[NOTE: This post is by Karen not Frank]
I know it’s snowing where most of you are, but it is searing hot here, 95F in the shade, and NO wind. That makes for some very uncomfortable days. Fortunately, the internet cafe near us (in the grocery store) and some of the restaraunts nearby are air-conditioned. We have also had to run the generator some, which enables us to run the AC on our boat. Thank goodness for modern conveniences!!!
The trip over from Aruba was eventful, but I was never nervous. Frank handled the sailing expertly and set up the sails so that we were safe from the high winds. Sailing with the wind behind us (downwind sail) and the waves giving us a push (following seas) made for a relatively comfortable trip, even if the wind was howling. The fish we caught was a real fighter as I found out while holding the pole for a while. He was quite delicious too.
Life in Cartagena has been enjoyable. Food prices are inexpensive and the city is a modern metropolis with well preserved historic areas. Entrepreneurship is alive here with lots of street vendors selling cell phone minutes, fresh fruit, hot coffee, lunch foods, fruit juice, ice cream, … almost anything you can think of. Even so, the grocery
store is well stocked, even if everything is in Spanish. We’re managing, just barely, to communicate with our pitiful Spanish; but, we’re learning. All of the people we’ve met have been very helpful even if we can’t always understand each other.
We visited El Centro within the old walled city one evening and were delighted with the ambiance. The streets are well lit, but not glaringly so. There are plenty of police to discourage problems and plenty of people strolling the parks to make it delightful. Colon Plaza is a beautiful at night with lighted fountains and a big statue of Simon Bolivar on a horse; he was the man who was instrumental in gaining Colombia’s independence from Spain. I hope to go back during daylight hours, maybe do some shopping especially for emerald and gold jewelry. Since both are mined right here in Colombia, the prices are supposed to be very good.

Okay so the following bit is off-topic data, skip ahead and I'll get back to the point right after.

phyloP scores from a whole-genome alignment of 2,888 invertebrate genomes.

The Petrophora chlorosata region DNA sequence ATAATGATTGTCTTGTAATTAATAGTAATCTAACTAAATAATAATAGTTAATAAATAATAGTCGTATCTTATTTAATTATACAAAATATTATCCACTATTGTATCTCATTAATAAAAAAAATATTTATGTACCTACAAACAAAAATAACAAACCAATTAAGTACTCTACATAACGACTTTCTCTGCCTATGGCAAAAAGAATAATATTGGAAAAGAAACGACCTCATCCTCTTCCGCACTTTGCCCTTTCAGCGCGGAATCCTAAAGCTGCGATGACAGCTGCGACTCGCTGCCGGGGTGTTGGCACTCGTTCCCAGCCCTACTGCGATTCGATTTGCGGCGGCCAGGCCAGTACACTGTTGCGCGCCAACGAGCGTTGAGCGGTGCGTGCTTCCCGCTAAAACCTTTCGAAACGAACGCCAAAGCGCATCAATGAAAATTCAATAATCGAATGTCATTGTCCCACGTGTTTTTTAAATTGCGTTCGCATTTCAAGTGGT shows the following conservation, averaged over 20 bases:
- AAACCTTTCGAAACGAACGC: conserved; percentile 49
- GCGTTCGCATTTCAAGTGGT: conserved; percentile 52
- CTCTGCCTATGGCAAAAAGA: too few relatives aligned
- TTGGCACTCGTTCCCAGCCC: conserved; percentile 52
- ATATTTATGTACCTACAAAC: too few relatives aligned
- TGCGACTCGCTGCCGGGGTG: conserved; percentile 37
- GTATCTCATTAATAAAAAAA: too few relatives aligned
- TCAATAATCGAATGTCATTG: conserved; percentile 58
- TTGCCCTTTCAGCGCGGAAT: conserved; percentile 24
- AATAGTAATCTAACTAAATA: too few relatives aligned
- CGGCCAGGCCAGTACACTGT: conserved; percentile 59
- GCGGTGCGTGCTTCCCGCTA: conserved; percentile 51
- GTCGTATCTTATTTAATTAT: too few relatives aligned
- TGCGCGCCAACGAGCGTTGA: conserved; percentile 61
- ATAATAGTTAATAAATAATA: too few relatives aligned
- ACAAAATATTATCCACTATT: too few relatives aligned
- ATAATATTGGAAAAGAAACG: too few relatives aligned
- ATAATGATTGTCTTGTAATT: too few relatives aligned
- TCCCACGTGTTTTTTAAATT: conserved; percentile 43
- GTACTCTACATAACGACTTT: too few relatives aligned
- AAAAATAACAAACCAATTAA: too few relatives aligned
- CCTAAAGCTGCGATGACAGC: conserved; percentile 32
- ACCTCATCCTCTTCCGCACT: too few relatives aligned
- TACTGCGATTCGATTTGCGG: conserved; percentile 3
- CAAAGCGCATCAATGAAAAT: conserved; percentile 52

We spent some time today straightening out my least favorite sail, the spinnaker. It’s tidy and stowed away for an easier deployment. Maybe we’ll get along a bit better now.
An interesting activity in the anchorage is the fishing. The fishermen like to surround an anchored boat with their nets and slap the water with a big stick to drive the fish into the nets. Then they haul in the nets. It seems that the fish like to congregate in the
shade under the boats. I haven’t seen any big catches yet, but they always catch something.
Well, that’s it for now. I hope to write again before we set out for the San Blas Islands.